This account is pending registration confirmation. Please click on the link within the confirmation email previously sent you to complete registration.
Need a new registration confirmation email? Click here
TheStreet Open House

If You Were Surprised, Maybe You Weren't Paying Attention...

Eurotrashed

It's as if these guys don't listen to each other. Sun Microsystems (SUNW) blamed Europe on Tuesday for its reduction of revenue and earnings guidance for its current fiscal quarter. There have to be new excuses, of course. Now that there are not many breathing dot-coms to pick on, Sun no longer has that easy target. But those Europeans, they eat such rich, creamy sauces on their food. Yeah, that's it.

"Demand in Europe has tailed off more than we thought about six or seven weeks ago," said Mike Lehman, Sun's chief financial officer, in a thorough telephonic review for analysts of what ails Sun. "That's the news in this whole conference call."

And yet it was precisely six weeks ago that an executive just up the road from Sun's Palo Alto, Calif., headquarters predicted Europe would be next to weaken. In a conference call so brutal that the "it-couldn't-get-any-worse crowd" bid up the stock, Siebel Systems (SEBL) CEO Thomas Siebel predicted that Europe would begin to see as lousy a corporate IT spending climate as the U.S. had seen.

Siebel's best customers presumably overlap a bit with Sun's best accounts: Big businesses with big computing needs buy sophisticated software programs to manage their sales and customer-service functions as well as powerful servers to keep things humming. Lehman could have saved himself and Sun investors a lot of trouble by asking Tom Siebel what he was seeing six weeks ago that was so problematic in Europe.

For what it's worth, Siebel's shares rose 37% to $46.44 after it reported earnings on April 18. That proved to be overly exuberant, as those shares closed Thursday at $45.36. Sun's shares closed April 19 up 11% at $20.71. Thursday, Sun's shares set at $16.47, up 1% on the day.

Troika Was Worse Than Dead Money

Casual observers might believe that the fear Oracle (ORCL) will disappoint investors in the quarter that closed Thursday is new news. In fact, it's just that CNBC apparently had nothing else to discuss on a slow-news Thursday. But it was the topic of discussion here a month ago when James J. Cramer called the troika of Sun, Cisco (CSCO) and Oracle "dead money." Turns out it was worse. The troika traded for an average of $18.50 then; Thursday, the three had an average closing price of $17.01.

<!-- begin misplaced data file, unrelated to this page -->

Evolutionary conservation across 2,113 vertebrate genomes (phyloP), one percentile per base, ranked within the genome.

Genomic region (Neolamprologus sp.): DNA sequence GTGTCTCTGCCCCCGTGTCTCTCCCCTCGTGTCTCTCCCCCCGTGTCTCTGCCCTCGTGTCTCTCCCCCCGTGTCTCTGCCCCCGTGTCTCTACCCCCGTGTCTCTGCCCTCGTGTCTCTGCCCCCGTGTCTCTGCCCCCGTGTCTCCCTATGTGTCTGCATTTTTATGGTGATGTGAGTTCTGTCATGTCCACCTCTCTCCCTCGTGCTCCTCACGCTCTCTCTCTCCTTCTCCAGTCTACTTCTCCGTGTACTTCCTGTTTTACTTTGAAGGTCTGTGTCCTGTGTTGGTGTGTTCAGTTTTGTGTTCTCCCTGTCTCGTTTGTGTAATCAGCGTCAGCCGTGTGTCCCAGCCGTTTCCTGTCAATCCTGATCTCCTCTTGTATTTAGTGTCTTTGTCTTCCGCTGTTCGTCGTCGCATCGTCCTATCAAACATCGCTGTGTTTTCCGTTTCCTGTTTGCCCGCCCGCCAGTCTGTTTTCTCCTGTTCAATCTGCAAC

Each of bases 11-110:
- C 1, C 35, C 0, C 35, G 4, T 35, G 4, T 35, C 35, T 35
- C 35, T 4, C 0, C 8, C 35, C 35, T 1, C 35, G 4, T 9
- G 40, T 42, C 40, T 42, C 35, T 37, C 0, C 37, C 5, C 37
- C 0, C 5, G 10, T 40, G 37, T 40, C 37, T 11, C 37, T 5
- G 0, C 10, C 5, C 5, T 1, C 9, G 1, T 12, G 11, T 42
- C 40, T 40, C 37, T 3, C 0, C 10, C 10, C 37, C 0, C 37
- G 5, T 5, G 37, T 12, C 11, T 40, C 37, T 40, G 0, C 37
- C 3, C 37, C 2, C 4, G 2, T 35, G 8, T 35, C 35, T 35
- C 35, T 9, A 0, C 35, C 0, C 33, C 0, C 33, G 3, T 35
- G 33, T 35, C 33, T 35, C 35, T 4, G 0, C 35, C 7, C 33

I pointed out at the time that share prices, of course, are meaningless. More meaningful, I argued, are relative valuations, and Oracle traded at a much lower multiple to its expected calendar 2001 earnings than the others. Interestingly, the situation hasn't changed much, despite the turmoil at Sun, the renewed enthusiasm for Cisco and the doubts about Oracle. Sun's stock, down 16% since May 4, actually trades at a higher multiple now because estimates of its earnings have fallen, from 35 cents per share a month ago to 25 cents today, according to Multex.com. Cisco's shares are flat; its earnings estimates actually have risen by a penny, and the forward multiple remains stratospheric, at 113 times current-year earnings.

But the real story remains Oracle, whose shares are down 8%, whose earnings estimates have been trimmed by just a penny, to 43 cents, and whose multiple remains relatively low, at 36 times current-year earnings forecasts, vs. 38 times in early May. Unless the company totally screws up, it's unusual for Oracle's shares to stay low for more than a year. Its valuation is reasonable only in comparison to its fellow fallen idols, of course, but it could start to look downright cheap for the long-term investor as each day goes by that it doesn't preannounce a lousy just-ended quarter.

Seeing Clearly at Research Frontiers

A column here Wednesday on the 36-year-old development-stage company Research Frontiers (REFR) noted that the firm is a favorite of short-sellers as well as more optimistic shareholders, many of whom like to mix it up on message boards devoted to the stock, affectionately known as Reefer, for its ticker. The fans have been emailing in force. Some of their questions and my answers follow:

  • Why did comments from licensees seem so uniformly negative?